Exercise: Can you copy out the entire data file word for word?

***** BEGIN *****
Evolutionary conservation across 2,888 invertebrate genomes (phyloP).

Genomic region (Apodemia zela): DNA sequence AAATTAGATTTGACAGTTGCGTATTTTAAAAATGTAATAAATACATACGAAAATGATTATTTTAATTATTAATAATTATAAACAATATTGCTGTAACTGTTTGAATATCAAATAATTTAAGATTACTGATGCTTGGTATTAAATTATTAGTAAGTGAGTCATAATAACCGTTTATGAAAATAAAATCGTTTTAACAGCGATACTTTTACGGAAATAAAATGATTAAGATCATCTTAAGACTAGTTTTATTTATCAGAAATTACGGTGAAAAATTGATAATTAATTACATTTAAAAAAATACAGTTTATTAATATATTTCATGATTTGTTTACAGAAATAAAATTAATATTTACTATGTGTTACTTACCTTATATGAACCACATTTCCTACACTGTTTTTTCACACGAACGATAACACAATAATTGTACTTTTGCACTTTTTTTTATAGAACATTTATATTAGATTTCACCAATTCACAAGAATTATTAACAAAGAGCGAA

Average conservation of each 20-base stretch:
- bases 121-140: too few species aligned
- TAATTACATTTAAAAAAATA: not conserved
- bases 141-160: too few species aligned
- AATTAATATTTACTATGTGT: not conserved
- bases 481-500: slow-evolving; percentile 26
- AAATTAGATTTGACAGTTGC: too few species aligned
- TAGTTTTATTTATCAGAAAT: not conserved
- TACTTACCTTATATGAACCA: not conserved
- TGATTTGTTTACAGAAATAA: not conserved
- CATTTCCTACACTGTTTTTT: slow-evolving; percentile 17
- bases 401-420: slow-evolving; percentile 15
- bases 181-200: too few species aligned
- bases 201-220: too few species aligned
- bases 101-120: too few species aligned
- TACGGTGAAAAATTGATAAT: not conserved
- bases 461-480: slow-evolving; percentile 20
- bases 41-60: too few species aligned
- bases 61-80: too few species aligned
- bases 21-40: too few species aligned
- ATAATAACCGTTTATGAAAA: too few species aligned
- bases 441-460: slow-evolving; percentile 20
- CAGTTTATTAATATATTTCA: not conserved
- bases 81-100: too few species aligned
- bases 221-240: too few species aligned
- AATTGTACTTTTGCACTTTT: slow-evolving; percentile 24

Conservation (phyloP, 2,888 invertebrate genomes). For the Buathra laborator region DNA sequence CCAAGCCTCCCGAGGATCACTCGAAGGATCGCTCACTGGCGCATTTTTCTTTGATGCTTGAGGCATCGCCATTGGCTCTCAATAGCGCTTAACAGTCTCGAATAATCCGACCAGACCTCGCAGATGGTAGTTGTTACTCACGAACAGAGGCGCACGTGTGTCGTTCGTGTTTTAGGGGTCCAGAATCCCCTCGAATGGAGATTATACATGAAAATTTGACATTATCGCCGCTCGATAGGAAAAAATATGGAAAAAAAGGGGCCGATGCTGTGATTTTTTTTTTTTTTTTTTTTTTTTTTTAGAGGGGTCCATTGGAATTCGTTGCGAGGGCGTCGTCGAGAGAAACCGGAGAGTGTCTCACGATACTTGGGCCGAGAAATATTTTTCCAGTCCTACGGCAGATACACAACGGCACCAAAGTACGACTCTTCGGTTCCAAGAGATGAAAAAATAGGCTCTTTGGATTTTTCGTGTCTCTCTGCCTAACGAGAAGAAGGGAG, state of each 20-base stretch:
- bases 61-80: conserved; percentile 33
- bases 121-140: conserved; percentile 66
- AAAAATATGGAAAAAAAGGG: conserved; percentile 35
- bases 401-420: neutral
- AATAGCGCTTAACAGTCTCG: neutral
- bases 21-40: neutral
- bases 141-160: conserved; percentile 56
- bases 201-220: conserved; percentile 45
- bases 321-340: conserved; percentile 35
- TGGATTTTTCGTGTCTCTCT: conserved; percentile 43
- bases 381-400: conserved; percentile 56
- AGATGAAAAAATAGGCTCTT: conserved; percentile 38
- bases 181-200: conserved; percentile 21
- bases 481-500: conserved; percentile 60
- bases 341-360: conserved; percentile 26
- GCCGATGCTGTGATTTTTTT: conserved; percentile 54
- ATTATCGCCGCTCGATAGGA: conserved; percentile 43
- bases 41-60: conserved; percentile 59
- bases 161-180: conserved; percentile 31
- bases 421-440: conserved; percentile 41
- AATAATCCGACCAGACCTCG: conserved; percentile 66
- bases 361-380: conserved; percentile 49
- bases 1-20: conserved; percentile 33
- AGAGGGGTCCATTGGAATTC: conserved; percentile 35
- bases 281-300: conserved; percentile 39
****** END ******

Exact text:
Evolutionary conservation across 2,888 invertebrate genomes (phyloP).

Genomic region (Apodemia zela): DNA sequence AAATTAGATTTGACAGTTGCGTATTTTAAAAATGTAATAAATACATACGAAAATGATTATTTTAATTATTAATAATTATAAACAATATTGCTGTAACTGTTTGAATATCAAATAATTTAAGATTACTGATGCTTGGTATTAAATTATTAGTAAGTGAGTCATAATAACCGTTTATGAAAATAAAATCGTTTTAACAGCGATACTTTTACGGAAATAAAATGATTAAGATCATCTTAAGACTAGTTTTATTTATCAGAAATTACGGTGAAAAATTGATAATTAATTACATTTAAAAAAATACAGTTTATTAATATATTTCATGATTTGTTTACAGAAATAAAATTAATATTTACTATGTGTTACTTACCTTATATGAACCACATTTCCTACACTGTTTTTTCACACGAACGATAACACAATAATTGTACTTTTGCACTTTTTTTTATAGAACATTTATATTAGATTTCACCAATTCACAAGAATTATTAACAAAGAGCGAA

Average conservation of each 20-base stretch:
- bases 121-140: too few species aligned
- TAATTACATTTAAAAAAATA: not conserved
- bases 141-160: too few species aligned
- AATTAATATTTACTATGTGT: not conserved
- bases 481-500: slow-evolving; percentile 26
- AAATTAGATTTGACAGTTGC: too few species aligned
- TAGTTTTATTTATCAGAAAT: not conserved
- TACTTACCTTATATGAACCA: not conserved
- TGATTTGTTTACAGAAATAA: not conserved
- CATTTCCTACACTGTTTTTT: slow-evolving; percentile 17
- bases 401-420: slow-evolving; percentile 15
- bases 181-200: too few species aligned
- bases 201-220: too few species aligned
- bases 101-120: too few species aligned
- TACGGTGAAAAATTGATAAT: not conserved
- bases 461-480: slow-evolving; percentile 20
- bases 41-60: too few species aligned
- bases 61-80: too few species aligned
- bases 21-40: too few species aligned
- ATAATAACCGTTTATGAAAA: too few species aligned
- bases 441-460: slow-evolving; percentile 20
- CAGTTTATTAATATATTTCA: not conserved
- bases 81-100: too few species aligned
- bases 221-240: too few species aligned
- AATTGTACTTTTGCACTTTT: slow-evolving; percentile 24

Conservation (phyloP, 2,888 invertebrate genomes). For the Buathra laborator region DNA sequence CCAAGCCTCCCGAGGATCACTCGAAGGATCGCTCACTGGCGCATTTTTCTTTGATGCTTGAGGCATCGCCATTGGCTCTCAATAGCGCTTAACAGTCTCGAATAATCCGACCAGACCTCGCAGATGGTAGTTGTTACTCACGAACAGAGGCGCACGTGTGTCGTTCGTGTTTTAGGGGTCCAGAATCCCCTCGAATGGAGATTATACATGAAAATTTGACATTATCGCCGCTCGATAGGAAAAAATATGGAAAAAAAGGGGCCGATGCTGTGATTTTTTTTTTTTTTTTTTTTTTTTTTTAGAGGGGTCCATTGGAATTCGTTGCGAGGGCGTCGTCGAGAGAAACCGGAGAGTGTCTCACGATACTTGGGCCGAGAAATATTTTTCCAGTCCTACGGCAGATACACAACGGCACCAAAGTACGACTCTTCGGTTCCAAGAGATGAAAAAATAGGCTCTTTGGATTTTTCGTGTCTCTCTGCCTAACGAGAAGAAGGGAG, state of each 20-base stretch:
- bases 61-80: conserved; percentile 33
- bases 121-140: conserved; percentile 66
- AAAAATATGGAAAAAAAGGG: conserved; percentile 35
- bases 401-420: neutral
- AATAGCGCTTAACAGTCTCG: neutral
- bases 21-40: neutral
- bases 141-160: conserved; percentile 56
- bases 201-220: conserved; percentile 45
- bases 321-340: conserved; percentile 35
- TGGATTTTTCGTGTCTCTCT: conserved; percentile 43
- bases 381-400: conserved; percentile 56
- AGATGAAAAAATAGGCTCTT: conserved; percentile 38
- bases 181-200: conserved; percentile 21
- bases 481-500: conserved; percentile 60
- bases 341-360: conserved; percentile 26
- GCCGATGCTGTGATTTTTTT: conserved; percentile 54
- ATTATCGCCGCTCGATAGGA: conserved; percentile 43
- bases 41-60: conserved; percentile 59
- bases 161-180: conserved; percentile 31
- bases 421-440: conserved; percentile 41
- AATAATCCGACCAGACCTCG: conserved; percentile 66
- bases 361-380: conserved; percentile 49
- bases 1-20: conserved; percentile 33
- AGAGGGGTCCATTGGAATTC: conserved; percentile 35
- bases 281-300: conserved; percentile 39